The Al-Hakim Mosque in Cairo is a major Muslim religious site located in an area of the city known as Islamic Cairo, just a short distance to the south of Bab Al-Futuh, which is the name of the old city’s Northern Gate. It is the second-most religiously significant Fatimid mosque in Egypt, and the 4th most religiously significant complex in the country. This mosque isn’t currently feature in existing range of Cairo tour packages, but it can be included in any one of our tour itineraries if requested.
The mosque’s two minarets, along with the irregular rectangular courtyard, make this mosque very unique. Another very unusual feature of the Al-Hakim Mosque, is its monumental entrance which also includes a large stone porch. While these unique features do allow the mosque to stand out from other mosques in the area, they are not the only reason why so many people visit this site.
Al-Hakim Mosque is more than a thousand years old, and it has served several purposes since it was first built. While it was not doubt always a spectacular mosque, it is today more spectacular than ever, not least because of the extensive use of white marble.
Even though Al-Hakim Mosque may not make it onto everyone’s list of top Cairo tourist attractions, it is nonetheless a place well-worth visiting.
Al-Hakim Mosque – A Brief History
Construction of Al-Hakim Mosque began in 990 during the rule of Caliph Al-Aziz, but it was completed by Al-Hakim Bi Amrillah in 1012, and duly named after him. Al-Hakim Bi Amrillah inherited the throne from his father, Al-Aziz, in 996, just six years after building work started.
Unlike his father and his grandfather who ruled before him, Al-Hakim Bi Amrillah was brutal and was routinely accused of torture, and it was no secret that he had rivals assassinated. Ironically, he himself was later assassinated in 1021, just 9 years after the Al-Hakim Mosque was completed.
At the time when the mosque was built, it stood just outside the old city of Cairo, just behind the northern wall. However, in 1087, it was incorporated into the city, at which point its own northern wall, along with its two minarets, became a part of the city’s fortifications.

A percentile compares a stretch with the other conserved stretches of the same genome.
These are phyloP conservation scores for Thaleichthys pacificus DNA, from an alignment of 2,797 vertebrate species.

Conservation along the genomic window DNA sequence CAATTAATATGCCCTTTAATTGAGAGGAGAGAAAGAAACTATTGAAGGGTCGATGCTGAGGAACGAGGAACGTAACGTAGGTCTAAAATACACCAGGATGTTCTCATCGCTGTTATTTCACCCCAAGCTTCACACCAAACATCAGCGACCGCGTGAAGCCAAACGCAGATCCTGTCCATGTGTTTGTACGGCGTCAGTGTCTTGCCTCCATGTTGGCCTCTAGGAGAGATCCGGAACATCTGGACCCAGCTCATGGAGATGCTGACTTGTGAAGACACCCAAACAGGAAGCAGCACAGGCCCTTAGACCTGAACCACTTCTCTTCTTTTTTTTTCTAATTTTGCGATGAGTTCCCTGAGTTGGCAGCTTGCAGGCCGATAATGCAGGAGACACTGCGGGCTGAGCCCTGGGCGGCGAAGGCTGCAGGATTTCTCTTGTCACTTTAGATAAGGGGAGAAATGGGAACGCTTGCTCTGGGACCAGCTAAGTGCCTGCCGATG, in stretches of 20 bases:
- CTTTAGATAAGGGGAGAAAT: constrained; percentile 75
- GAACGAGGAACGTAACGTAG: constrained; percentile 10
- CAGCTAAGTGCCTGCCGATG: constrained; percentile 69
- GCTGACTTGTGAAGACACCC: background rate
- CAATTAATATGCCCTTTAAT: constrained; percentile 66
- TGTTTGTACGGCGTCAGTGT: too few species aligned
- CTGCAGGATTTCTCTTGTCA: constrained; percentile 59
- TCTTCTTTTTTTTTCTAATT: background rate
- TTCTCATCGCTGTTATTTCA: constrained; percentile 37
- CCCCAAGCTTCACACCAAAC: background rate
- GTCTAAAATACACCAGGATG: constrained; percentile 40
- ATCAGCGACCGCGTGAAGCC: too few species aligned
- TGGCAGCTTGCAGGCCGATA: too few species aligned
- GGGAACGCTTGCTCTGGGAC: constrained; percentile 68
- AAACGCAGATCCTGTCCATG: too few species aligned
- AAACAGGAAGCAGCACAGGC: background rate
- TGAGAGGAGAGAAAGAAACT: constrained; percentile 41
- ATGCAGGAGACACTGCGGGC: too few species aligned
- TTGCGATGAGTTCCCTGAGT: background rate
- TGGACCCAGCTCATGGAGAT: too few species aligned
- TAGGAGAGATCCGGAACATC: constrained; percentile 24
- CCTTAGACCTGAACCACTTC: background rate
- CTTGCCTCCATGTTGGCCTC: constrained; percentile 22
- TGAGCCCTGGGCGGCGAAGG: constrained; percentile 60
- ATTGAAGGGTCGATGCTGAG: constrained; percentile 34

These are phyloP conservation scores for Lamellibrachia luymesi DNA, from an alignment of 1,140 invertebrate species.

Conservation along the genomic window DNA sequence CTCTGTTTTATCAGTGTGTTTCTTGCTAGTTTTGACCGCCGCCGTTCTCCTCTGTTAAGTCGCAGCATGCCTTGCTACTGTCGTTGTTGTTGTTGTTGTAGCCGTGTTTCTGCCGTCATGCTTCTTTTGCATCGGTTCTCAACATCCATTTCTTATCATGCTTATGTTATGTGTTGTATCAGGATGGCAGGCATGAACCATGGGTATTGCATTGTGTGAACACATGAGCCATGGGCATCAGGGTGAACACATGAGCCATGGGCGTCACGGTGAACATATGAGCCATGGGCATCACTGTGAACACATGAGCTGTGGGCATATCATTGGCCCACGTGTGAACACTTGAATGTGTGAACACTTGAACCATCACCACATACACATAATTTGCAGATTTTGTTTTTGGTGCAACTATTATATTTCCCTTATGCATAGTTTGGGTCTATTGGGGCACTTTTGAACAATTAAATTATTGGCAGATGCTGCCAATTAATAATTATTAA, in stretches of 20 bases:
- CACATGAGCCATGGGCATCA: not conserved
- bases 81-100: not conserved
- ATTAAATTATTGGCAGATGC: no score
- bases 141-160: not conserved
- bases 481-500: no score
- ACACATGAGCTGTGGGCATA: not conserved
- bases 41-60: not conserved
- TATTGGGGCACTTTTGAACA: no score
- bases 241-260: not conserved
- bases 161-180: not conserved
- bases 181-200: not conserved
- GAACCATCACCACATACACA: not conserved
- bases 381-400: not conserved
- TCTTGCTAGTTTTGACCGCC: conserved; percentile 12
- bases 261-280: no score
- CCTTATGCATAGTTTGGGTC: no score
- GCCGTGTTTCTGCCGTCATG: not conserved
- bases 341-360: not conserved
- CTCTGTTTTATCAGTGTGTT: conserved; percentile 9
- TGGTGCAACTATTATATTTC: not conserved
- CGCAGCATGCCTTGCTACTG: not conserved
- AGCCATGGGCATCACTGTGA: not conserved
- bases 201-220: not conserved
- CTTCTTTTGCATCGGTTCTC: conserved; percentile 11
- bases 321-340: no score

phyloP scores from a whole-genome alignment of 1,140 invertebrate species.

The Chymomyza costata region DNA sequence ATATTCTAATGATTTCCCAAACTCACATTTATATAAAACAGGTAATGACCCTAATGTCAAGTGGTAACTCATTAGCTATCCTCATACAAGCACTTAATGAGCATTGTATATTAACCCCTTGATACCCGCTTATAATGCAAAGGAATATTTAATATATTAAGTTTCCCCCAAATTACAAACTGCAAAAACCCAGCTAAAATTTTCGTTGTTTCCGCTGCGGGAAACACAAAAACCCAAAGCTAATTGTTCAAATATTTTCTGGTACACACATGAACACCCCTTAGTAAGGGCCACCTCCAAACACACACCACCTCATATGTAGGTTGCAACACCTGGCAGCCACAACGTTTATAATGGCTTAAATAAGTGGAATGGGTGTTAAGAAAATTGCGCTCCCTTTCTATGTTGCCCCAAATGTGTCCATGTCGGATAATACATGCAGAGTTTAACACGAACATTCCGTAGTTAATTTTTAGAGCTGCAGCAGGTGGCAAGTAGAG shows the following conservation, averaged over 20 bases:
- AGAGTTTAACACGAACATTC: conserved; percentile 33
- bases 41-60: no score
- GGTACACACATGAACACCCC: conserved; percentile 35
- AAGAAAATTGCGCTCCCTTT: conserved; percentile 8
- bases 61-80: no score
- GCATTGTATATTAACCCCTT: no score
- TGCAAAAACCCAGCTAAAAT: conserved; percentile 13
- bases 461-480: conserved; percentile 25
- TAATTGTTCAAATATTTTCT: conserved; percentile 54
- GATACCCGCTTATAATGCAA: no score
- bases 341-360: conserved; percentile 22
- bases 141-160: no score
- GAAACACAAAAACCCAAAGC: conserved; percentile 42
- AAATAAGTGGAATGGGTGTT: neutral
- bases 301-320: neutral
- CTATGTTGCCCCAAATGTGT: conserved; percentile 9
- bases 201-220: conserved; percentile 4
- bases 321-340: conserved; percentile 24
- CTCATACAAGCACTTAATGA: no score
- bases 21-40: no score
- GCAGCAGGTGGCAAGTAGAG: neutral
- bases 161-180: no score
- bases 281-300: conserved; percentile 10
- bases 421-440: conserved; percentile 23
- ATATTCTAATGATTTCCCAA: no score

Sadly, a major earthquake hit Cairo in 1303 which partially destroyed the upper sections of the minarets, and also caused serious damage to other parts of the Al-Hakim Mosque. The following year, in 1304, Baybars, a great Mamluk leader, had the mosque repaired, and as a result, some of the mosque’s original features were inevitably lost. However, much of the original architecture remains, even to this day.
Much of the mosque’s architectural style and design is a combination of the styles and features which were employed during the construction of two other Fatimid mosques in Cairo, the Ibn Tulun Mosque and the Al-Azhar Mosque. It is perhaps worth noting that some of the architectural styles and features found at these three Fatimid mosques were later replicated by architects in Europe.
After the Fatimids
After the Fatimid era, Al-Hakim Mosques served a number purposes, including being a place where captured crusaders were held. It also served as a large stable for Saladin, while Napoleon later used it as a fortress. In fact, it was once also used as a school, but serving so many purposes over the years eventually resulted in the mosque being all but abandoned.
It was only in 1980 that the Al-Hakim Mosque caught the attention of Syedna Mohammed Burhanuddin, the head of a small Ismaili sect in India, known as Dawoodi Bohra. Syedna Mohammed Burhanuddin then took it upon himself to restore and beautify the wonderful Al-Hakim Mosque. Refurbishment of the mosque was extensive, and included abundant use of white marble with gold trim, which enhanced the appearance of the mosque dramatically.
Visiting Al-Hakim Mosque with Egypt Tours Plus
Al-Hakim Mosque is probably not the most exciting or most interesting mosque in Cairo, but a lot depends on what a person’s expectations are. The architectural design and style are wonderful, and it is certainly one of the better mosques to visit if you also want to enjoy some peace and tranquility.
While many people do of course visit the mosque to pray, there are also many who visit simply to enjoy a little bit of peace and quiet.
As is always the case when visiting mosques, visitors should dress conservatively, and they should refrain from visiting during prayer times.
Al-Hakim Mosque gets plenty of good reviews from those who visit, and we also believe it is a very nice attraction, particularly if you are interested mosques and/or Islamic architectural, especially that which represents the Fatimid era.
It is worth noting that the Al-Hakim Mosque does not feature in all of our Cairo Tour Packages or our more extensive Egypt Tour Packages. A visit to this mosque can however be incorporated into any of our existing tour packages on request. If you don’t see it mentioned in your preferred tour itinerary, but you would like to visit this site, just let us know, and we will be had to amend itinerary so that it fits your needs exactly.